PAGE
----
Since Medford police began using the Domestic Violence Lethality Screen as part of its domestic violence outreach program, the city has not had a domestic violence homicide.
Using the questionnaire and connecting victims at high risk to services has proven effective in other jurisdictions. Maryland, for example, saw intimate-partner homicides fall 34 percent from 2007 to 2012, according to a 2013 study.
Jackson County Sheriff's Office Captain Tim Snaith said when officers respond to a scene, most victims are willing to talk to a domestic violence hotline counselor. Some victims are reluctant to seek help, so an officer will ask the counselor to try and follow up with the victim.
"The officers do their best to connect victims to a hotline counselor who can help them transition out of the situation," Snaith said. "It can be a vicious cycle. Domestic violence victims may rely on the person who's abusing them for food or a place to stay. This helps us ensure we're doing everything we can to help victims. Having a protocol in place is a huge step forward for the county."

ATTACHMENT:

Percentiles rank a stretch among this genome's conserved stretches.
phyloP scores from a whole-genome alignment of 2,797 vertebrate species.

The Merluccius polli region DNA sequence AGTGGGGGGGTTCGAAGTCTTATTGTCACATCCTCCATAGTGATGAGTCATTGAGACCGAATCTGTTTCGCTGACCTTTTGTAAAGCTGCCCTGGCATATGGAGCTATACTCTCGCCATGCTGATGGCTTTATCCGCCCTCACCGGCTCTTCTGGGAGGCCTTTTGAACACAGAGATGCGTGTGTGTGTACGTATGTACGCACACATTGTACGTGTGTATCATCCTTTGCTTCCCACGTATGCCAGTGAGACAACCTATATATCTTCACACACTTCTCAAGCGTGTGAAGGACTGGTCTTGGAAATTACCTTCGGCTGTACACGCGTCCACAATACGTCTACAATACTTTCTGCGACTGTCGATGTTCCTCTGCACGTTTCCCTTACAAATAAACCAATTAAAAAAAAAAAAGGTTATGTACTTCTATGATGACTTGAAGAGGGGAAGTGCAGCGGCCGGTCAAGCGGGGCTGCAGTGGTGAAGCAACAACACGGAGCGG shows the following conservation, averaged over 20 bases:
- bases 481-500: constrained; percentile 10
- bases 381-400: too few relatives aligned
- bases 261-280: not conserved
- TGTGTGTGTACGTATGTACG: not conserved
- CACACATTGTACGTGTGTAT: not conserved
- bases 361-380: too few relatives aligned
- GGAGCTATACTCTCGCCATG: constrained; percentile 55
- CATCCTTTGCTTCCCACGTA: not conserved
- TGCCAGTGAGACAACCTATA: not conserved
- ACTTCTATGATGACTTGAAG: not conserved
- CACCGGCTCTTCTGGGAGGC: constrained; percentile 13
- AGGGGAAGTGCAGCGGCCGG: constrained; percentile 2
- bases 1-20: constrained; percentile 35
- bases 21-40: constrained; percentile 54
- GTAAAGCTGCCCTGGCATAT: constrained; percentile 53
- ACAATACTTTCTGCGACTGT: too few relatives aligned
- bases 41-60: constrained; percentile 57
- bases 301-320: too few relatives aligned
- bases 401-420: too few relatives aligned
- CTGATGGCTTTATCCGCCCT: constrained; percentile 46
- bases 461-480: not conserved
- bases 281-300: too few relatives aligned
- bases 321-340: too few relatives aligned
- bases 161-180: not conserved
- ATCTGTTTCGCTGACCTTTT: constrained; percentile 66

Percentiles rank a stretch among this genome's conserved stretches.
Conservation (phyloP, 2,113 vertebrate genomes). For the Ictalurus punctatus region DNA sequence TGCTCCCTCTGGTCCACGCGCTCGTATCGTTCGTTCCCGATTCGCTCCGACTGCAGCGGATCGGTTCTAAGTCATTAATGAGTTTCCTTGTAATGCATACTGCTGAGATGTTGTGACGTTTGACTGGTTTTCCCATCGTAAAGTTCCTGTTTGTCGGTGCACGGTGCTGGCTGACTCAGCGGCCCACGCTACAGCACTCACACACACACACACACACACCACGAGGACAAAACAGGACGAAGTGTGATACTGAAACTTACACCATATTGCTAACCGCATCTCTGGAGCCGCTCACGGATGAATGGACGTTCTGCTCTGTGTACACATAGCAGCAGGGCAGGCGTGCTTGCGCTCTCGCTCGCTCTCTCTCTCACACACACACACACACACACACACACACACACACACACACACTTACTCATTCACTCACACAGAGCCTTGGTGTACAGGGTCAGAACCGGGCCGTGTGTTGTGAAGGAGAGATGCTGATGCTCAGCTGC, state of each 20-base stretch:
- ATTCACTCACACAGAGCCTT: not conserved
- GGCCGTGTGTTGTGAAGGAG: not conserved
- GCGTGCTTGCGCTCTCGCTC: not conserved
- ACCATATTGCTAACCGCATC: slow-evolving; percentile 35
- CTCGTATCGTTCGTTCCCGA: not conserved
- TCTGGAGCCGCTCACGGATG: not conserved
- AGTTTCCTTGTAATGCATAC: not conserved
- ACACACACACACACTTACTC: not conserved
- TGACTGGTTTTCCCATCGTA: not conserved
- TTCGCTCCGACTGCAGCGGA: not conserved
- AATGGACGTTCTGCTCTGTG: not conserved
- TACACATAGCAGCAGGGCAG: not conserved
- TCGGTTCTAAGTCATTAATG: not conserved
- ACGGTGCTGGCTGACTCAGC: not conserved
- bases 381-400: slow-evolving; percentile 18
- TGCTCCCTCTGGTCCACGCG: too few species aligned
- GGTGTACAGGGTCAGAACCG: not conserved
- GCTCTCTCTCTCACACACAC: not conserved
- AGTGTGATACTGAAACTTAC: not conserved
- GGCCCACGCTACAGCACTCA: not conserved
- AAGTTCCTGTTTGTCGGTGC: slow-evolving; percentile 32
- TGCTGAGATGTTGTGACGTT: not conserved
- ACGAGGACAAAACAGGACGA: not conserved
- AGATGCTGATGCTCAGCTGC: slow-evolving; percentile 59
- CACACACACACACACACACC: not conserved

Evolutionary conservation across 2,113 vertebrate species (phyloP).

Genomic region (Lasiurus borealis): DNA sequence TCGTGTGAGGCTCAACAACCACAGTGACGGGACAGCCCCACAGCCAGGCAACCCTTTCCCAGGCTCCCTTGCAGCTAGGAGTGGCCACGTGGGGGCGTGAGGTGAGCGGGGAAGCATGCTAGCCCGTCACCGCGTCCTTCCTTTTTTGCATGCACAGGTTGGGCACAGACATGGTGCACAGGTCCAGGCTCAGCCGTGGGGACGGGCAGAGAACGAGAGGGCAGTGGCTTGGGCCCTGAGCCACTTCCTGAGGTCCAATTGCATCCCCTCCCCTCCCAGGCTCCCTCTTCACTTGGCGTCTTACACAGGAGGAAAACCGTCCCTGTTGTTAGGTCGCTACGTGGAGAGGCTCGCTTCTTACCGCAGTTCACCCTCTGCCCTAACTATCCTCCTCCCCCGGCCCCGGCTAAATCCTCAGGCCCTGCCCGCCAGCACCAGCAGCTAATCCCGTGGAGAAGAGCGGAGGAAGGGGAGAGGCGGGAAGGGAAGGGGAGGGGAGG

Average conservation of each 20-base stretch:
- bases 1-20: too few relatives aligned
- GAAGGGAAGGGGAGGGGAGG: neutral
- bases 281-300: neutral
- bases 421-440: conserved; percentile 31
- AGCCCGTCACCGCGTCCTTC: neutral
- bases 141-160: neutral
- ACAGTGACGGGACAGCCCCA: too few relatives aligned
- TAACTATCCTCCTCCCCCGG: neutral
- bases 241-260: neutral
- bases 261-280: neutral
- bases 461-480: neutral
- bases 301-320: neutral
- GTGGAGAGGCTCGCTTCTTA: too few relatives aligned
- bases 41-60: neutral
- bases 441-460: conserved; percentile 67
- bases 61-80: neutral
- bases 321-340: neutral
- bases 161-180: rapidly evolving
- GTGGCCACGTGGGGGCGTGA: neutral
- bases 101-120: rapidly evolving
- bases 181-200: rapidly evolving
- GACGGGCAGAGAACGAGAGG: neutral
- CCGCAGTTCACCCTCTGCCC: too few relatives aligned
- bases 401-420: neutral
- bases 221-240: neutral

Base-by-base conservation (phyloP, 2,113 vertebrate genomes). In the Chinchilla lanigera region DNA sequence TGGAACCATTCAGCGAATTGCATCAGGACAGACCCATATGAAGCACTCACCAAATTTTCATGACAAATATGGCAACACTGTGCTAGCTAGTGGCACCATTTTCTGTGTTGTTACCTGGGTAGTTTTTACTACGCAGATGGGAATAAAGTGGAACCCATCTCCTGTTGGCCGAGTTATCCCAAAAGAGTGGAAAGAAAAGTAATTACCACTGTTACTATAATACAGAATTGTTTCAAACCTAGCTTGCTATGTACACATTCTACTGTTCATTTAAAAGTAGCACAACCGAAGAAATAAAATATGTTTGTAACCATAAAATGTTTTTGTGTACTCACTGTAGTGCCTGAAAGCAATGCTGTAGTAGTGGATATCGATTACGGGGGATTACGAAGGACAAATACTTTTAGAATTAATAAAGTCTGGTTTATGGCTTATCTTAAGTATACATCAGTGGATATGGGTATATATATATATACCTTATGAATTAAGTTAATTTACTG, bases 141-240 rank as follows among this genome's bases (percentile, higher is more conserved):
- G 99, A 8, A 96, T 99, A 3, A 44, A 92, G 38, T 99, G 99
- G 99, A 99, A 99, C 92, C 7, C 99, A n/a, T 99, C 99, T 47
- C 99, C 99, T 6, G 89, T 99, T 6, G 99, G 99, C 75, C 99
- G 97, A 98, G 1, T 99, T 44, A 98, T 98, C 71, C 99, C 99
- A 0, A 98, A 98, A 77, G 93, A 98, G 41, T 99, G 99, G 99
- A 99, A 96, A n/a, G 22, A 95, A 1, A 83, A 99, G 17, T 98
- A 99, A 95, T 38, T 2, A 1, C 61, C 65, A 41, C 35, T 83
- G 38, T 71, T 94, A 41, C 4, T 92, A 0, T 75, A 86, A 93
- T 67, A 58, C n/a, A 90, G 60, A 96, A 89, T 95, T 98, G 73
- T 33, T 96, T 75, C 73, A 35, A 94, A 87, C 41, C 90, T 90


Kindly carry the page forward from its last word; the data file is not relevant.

Answers to the questionnaire can help law enforcement officials establish probable cause to arrest a suspect, he said.
Using the questionnaire also allows police to collect comprehensive, consistent information from victims to accompany police reports. That consistency is key in domestic violence situations, which are often dangerous and chaotic for first responders.
In the Moffatt case, police and paramedics were called to the scene of the assault May 11. His wife was rushed by ambulance to Asante Rogue Regional Medical Center for treatment. Moffatt barricaded himself inside his home for several hours and then tried to flee the scene by running out the back. Police subdued him with a Taser and took him into custody, according to Jackson County Circuit Court documents.
Police seized four firearms, according to another standardized domestic violence form used by Medford police to record information about the assailant's prior history of violence, weapons used and/or seized, the victim's injuries and the victim's reported pain level on a scale of zero to 10.